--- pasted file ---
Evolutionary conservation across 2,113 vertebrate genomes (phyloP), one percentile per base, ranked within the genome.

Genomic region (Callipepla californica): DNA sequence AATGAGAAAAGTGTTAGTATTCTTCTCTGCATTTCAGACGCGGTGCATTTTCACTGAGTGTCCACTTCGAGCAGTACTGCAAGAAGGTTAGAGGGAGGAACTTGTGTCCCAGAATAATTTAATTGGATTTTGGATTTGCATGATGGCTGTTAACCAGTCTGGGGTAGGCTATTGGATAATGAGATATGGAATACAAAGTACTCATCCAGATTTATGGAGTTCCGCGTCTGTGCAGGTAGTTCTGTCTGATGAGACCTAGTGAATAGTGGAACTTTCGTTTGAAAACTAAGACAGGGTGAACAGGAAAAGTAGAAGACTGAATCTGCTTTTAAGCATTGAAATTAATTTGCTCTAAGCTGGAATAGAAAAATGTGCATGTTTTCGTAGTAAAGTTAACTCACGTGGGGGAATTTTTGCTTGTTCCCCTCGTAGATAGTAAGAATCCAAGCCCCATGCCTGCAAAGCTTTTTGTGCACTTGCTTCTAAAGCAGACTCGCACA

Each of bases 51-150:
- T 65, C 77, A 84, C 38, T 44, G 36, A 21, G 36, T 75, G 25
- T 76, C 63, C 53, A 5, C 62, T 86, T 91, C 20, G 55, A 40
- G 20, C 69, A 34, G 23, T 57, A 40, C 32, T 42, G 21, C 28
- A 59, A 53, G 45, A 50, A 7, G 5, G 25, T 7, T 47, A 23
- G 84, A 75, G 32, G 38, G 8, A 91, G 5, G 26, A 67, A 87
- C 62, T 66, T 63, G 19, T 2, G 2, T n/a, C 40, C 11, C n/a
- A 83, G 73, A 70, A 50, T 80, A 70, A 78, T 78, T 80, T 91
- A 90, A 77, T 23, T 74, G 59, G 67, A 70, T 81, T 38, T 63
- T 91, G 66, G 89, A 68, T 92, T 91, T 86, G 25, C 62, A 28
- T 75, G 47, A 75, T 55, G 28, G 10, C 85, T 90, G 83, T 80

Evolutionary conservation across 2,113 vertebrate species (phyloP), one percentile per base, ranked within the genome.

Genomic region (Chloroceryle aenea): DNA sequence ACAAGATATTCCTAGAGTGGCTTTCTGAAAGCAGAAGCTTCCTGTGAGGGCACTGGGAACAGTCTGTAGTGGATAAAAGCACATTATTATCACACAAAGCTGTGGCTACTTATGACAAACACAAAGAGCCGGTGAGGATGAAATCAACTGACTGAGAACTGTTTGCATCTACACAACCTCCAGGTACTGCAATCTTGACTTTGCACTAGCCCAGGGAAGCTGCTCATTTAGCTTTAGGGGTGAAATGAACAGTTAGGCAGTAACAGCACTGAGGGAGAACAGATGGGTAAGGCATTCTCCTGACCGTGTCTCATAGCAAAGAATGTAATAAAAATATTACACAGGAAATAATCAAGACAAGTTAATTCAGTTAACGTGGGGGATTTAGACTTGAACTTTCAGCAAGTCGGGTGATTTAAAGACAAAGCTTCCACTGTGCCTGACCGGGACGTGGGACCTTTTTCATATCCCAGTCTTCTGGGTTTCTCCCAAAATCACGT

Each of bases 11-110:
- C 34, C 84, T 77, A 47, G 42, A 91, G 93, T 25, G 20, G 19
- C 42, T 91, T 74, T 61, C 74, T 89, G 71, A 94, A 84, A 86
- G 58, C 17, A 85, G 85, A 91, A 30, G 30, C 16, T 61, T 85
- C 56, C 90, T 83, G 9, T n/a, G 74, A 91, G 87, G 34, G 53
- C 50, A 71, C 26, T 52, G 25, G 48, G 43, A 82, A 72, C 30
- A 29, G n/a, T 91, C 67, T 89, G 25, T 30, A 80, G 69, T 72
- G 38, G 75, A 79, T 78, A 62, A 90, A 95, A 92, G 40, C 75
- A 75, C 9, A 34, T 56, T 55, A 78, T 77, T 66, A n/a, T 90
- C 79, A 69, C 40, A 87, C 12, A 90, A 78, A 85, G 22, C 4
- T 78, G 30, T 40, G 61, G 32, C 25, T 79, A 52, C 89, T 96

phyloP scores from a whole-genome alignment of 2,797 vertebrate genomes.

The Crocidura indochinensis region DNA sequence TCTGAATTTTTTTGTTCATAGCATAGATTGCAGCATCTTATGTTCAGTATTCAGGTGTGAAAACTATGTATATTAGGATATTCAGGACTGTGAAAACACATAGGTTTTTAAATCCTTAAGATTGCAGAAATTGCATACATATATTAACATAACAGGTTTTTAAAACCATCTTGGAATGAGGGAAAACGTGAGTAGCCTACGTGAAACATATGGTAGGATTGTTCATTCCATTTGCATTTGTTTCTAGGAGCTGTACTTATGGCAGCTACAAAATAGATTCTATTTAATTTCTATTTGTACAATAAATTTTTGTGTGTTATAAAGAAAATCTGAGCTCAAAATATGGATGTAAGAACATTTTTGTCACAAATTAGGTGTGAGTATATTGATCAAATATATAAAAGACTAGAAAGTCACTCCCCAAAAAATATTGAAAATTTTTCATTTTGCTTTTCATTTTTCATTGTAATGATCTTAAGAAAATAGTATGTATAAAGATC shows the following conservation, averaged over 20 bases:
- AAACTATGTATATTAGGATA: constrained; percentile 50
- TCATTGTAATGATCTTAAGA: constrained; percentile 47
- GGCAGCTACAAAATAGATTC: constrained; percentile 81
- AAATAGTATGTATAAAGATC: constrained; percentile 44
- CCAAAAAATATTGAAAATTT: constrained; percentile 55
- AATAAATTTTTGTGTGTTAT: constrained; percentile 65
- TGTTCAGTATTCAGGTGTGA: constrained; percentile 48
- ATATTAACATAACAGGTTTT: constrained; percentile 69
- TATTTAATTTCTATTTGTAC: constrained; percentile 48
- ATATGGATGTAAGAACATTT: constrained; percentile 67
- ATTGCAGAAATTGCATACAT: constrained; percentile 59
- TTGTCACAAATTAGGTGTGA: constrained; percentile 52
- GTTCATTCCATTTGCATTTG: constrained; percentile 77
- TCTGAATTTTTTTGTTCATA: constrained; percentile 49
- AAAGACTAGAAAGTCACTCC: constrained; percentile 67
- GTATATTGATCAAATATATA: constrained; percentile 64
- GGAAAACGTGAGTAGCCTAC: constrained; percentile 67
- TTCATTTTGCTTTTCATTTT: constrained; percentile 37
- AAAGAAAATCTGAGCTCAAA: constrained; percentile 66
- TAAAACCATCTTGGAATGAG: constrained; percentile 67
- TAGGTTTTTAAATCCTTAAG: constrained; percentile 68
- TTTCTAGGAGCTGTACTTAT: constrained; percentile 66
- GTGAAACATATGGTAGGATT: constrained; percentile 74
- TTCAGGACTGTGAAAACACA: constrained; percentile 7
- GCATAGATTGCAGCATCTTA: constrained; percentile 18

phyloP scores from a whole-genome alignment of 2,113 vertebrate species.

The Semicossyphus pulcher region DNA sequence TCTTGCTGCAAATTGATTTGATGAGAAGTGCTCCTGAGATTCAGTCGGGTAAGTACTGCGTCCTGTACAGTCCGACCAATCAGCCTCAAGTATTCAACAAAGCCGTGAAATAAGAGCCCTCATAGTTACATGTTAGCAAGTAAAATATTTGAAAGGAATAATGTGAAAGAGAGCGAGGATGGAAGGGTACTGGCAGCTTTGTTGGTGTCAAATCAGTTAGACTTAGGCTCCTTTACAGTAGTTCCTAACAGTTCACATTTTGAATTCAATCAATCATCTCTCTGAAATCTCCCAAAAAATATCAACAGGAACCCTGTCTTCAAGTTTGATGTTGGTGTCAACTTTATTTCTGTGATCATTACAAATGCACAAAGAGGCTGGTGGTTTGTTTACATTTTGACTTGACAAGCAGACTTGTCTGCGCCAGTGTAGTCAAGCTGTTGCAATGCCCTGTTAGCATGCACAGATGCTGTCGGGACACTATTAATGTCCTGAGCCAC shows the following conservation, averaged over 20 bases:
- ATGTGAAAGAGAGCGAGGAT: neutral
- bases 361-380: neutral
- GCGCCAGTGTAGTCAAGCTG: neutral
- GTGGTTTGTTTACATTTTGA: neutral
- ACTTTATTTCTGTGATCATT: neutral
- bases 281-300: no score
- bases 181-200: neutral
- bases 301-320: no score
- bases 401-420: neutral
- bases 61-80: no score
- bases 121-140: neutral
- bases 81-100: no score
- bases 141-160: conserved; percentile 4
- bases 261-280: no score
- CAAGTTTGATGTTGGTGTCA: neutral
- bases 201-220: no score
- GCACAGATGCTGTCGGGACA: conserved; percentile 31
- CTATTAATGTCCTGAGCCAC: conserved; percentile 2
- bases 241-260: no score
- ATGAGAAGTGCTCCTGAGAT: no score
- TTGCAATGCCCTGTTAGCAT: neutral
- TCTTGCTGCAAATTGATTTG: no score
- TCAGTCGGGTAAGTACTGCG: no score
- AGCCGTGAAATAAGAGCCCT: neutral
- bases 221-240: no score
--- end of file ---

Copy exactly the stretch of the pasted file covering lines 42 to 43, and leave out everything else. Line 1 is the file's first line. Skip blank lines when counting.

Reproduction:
- TCTGAATTTTTTTGTTCATA: constrained; percentile 49
- AAAGACTAGAAAGTCACTCC: constrained; percentile 67